zz ziled

Cross-Post to Previous Update:

BusinessWire Press Release:

"Xethanol Announces Grant Application for Citrus Waste to Ethanol Production" December 18, 2007 8:30 AM ET

Xethanol Corporation XNL, a renewable energy company, today announced that its subsidiary Southeast Biofuels LLC has filed a grant application with the Florida Department of Agriculture and Consumer Services to expand the company's work on converting waste to energy, using citrus waste as the raw material and converting it into ethanol. Only about 50 percent of a citrus fruit is used to produce juice and related products. Currently, most citrus waste is turned into low-value animal feed.

Xethanol intends to build a demonstration plant for converting citrus peel waste into ethanol. The company is negotiating an agreement to locate the plant at an existing citrus facility in Florida owned by one of the largest citrus processors in the state. The planned cost for the two-year build-out of the demonstration plant is approximately $6,000,000, and Southeast Biofuels is seeking a $500,000 grant.

The Xethanol citrus-to-ethanol project began with a Cooperative Research and Development Agreement (CRADA) with the U.S. Department of Agriculture's Agricultural Research Service (ARS) in 2004 at the USDA-ARS Citrus and Subtropical Products Laboratory in Winter Haven, Florida. The agreement is under the supervision of research chemist Dr. Bill Widmer of the USDA-ARS Citrus Lab.

The results of citrus research done by the USDA were transferred to Southeast Biofuels LLC, by Renewable Spirits of Delray Beach, Florida. Renewable Spirits owns 20% of Southeast Biofuels. Renewable Spirits' President Gwenn Stevenson commented, "Southeast Biofuels brings not only ability and expertise to this project; they also bring the components necessary to develop a demonstration system. We are very excited about their future plans and moving forward with this project."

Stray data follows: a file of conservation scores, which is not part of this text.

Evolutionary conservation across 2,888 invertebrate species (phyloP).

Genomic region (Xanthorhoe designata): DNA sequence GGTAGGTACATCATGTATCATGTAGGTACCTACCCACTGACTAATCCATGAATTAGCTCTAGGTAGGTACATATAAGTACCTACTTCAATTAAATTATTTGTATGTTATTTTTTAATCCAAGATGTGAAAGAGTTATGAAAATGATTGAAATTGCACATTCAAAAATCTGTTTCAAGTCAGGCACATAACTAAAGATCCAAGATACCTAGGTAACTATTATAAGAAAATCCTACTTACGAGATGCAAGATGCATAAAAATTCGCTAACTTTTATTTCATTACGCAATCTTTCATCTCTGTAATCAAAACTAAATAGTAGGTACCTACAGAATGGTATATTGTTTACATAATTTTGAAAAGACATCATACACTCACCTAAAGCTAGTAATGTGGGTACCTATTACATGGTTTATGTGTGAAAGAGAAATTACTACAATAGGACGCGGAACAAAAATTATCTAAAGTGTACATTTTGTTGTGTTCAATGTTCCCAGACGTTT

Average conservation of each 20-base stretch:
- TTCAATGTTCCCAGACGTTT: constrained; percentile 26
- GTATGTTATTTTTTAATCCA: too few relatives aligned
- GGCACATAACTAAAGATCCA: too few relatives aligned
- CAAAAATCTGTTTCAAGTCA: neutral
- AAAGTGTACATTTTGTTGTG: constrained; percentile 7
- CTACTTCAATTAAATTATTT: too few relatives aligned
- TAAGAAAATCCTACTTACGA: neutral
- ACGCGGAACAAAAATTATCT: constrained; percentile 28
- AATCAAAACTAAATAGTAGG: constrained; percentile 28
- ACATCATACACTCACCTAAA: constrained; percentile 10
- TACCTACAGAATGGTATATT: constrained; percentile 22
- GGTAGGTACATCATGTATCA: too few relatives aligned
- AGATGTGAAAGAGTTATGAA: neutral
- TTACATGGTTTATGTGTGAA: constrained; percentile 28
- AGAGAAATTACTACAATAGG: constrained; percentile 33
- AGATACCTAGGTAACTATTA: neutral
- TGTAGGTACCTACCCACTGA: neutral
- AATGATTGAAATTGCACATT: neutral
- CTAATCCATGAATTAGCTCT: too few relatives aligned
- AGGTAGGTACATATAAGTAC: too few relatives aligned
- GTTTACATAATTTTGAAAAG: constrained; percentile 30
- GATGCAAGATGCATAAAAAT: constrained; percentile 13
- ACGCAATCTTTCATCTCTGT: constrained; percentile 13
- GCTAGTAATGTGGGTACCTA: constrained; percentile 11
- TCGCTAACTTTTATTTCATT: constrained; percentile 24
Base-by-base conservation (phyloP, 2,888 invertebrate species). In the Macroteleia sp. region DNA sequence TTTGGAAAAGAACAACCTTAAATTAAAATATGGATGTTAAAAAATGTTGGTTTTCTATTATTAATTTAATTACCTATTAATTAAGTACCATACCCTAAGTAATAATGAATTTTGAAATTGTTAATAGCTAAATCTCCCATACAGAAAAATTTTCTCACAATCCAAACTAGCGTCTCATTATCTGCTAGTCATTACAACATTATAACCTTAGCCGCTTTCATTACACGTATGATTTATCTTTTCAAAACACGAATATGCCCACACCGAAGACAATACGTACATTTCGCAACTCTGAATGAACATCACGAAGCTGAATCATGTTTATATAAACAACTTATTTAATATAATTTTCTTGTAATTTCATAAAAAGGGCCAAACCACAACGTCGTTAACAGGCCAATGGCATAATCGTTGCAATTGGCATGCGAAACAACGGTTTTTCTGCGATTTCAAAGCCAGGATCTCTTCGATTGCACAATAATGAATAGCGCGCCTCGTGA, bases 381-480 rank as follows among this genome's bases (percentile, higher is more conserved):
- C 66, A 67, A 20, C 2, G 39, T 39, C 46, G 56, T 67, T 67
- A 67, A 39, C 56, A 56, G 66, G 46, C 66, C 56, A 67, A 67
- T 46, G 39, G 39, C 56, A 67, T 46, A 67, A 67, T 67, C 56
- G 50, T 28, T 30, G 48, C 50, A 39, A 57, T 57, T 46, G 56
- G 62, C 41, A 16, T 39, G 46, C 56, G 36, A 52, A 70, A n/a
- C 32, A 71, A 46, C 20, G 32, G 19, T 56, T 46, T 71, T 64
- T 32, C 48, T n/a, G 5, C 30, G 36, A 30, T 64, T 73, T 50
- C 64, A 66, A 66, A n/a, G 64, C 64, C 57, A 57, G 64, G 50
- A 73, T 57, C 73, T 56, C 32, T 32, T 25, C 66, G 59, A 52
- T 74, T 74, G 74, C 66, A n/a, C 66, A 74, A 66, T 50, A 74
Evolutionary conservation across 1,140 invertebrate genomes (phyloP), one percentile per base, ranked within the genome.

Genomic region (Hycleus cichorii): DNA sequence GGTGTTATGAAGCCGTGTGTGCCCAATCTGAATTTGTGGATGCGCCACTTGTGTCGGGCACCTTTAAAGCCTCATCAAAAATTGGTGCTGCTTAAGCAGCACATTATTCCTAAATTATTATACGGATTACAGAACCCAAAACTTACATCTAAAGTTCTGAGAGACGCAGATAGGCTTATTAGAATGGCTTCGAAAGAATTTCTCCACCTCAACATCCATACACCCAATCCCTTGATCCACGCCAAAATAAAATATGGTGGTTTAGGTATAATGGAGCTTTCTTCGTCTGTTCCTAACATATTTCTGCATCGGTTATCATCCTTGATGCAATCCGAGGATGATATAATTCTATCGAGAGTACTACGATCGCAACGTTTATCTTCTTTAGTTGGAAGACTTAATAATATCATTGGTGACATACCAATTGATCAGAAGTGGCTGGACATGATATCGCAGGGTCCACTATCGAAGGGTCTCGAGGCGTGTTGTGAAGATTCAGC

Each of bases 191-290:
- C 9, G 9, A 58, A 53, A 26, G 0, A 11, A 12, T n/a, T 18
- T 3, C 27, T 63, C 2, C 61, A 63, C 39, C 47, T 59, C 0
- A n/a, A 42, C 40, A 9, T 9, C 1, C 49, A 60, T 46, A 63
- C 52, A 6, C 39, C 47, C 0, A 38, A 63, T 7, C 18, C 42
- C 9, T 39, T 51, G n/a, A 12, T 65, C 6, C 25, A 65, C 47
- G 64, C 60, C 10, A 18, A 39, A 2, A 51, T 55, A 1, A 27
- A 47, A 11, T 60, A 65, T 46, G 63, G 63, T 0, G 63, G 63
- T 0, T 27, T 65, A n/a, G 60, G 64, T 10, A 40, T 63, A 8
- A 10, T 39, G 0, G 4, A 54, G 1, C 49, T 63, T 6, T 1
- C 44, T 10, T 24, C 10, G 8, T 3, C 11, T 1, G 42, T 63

David Ames, President and CEO of Xethanol commented, "We are pleased to be moving ahead with this exciting project to convert Florida citrus waste into renewable fuel."

About Xethanol Corporation

Xethanol Corporation is a renewable energy company focused on alternate energy products and technologies as well as producing ethanol and other co-products. For more information about Xethanol, please visit its website at http://www.xethanol.com."

The Xethanol citrus-to-ethanol project began with a Cooperative Research and Development Agreement (CRADA) with the U.S. Department of Agriculture's Agricultural Research Service (ARS) in 2004 at the USDA-ARS Citrus and Subtropical Products Laboratory in Winter Haven, Florida. The agreement is under the supervision of research chemist Dr. Bill Widmer of the USDA-ARS Citrus Lab."

More @: http://news.moneycentral.msn.com/ticker/article.aspx?Feed=BW&Date=20071218&ID=7954884&Symbol=US:XNL